Great Blue Heron on a Pole - copyright 2006 by J R Compton. All Rights Reserved.

Great Blue Heron on a Pole
in available darkness

First bird I saw when I arrived early (for a change), the area lit only by a nearly full moon, was a Great Blue Heron on top one of the poles up out of what used to be Dallas' best-known swimming area. T. C., one of our 11 watchers, remembers swimming there in the 1950s, when the Bath House really was a bath house.

Great Blue Heron with Blurry Skyline - copyright 2006 by J R Compton. All Rights Reserved.

Great Blue Heron with Smeared Skyline — Early

People-watching Great Blues graced us with several fly-bys. We also saw Great Egrets and Snowy Egrets, unidentifiable Warblers someone pointed out in the top of a tree, a juvenile Great Blue Heron, and we all stopped to listen intently to several other species bantering in the Big Thicket.

Oh, and ducks.

Two Ducks with One Foot Up - copyright 2006 by J R Compton. All Rights Reserved.

Ducks Doing The One-Foot Left-Lean in Unison

Grand fun. Special thanks to the Bath House for setting it up and to the eleven who walked and talked with us. Wish we'd got email addresses. That was so fine we might have to do it again. Maybe after the Pelicans come back next month.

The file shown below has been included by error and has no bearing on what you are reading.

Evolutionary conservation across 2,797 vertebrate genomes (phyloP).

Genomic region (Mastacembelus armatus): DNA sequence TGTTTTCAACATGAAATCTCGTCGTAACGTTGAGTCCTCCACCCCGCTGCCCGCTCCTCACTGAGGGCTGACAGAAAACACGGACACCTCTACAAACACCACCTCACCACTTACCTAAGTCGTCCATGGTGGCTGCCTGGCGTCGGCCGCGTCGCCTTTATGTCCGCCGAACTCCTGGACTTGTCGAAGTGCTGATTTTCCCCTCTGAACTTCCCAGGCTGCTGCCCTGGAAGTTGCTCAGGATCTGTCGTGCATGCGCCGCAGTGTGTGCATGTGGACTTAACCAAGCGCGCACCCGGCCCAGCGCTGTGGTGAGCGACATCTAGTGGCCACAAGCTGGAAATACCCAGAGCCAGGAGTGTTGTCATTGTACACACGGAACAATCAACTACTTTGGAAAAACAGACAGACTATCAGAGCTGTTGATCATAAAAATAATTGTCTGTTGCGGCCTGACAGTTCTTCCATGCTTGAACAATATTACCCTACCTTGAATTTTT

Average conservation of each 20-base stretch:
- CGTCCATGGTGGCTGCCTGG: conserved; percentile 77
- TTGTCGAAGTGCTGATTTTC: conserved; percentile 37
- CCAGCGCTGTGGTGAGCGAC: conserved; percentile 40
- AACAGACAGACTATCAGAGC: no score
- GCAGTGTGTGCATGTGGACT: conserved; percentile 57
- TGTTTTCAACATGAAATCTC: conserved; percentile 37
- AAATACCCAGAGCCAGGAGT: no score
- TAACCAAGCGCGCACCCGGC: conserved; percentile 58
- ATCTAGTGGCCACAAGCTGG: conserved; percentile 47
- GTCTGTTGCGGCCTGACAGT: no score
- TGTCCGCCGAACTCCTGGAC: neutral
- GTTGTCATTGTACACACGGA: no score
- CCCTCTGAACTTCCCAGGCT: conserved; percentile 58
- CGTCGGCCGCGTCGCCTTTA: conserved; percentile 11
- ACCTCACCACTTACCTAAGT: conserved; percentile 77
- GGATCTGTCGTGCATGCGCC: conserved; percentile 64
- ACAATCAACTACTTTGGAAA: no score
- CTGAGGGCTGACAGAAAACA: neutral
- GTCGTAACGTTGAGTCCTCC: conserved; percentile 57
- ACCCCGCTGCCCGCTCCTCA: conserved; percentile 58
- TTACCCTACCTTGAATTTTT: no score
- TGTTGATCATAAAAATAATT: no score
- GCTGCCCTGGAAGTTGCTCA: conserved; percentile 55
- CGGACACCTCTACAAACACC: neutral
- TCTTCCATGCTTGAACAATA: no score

September 8

Green Heron Prayer Answer - copyright 2006 by J R Compton. All Rights Reserved.

Green Heron - Prayer Answer

The challenge is finding birds. Of which there's lots, of course. Lots to be learned about them. Photographing helps me learn. But finding new birds is increasingly difficult.

Coming back from the dam after settling for photographing egrets acting strangely today, I asked aloud for "a Green Heron four feet away" pointing to the end of the Boat House Bridge.

Look up, there's the heron. More than four feet away, but hey.

Right there eyeing me back. Now I'm asking for multiple bird sightings on the free public walk I'm leading from behind the Bath House Cultural Center at 7 ayem Saturday. It'll be grand fun.

Eegs Flying & Playing - copyright 2006 by J R Compton. All Rights Reserved.

Egrets Flying in Circles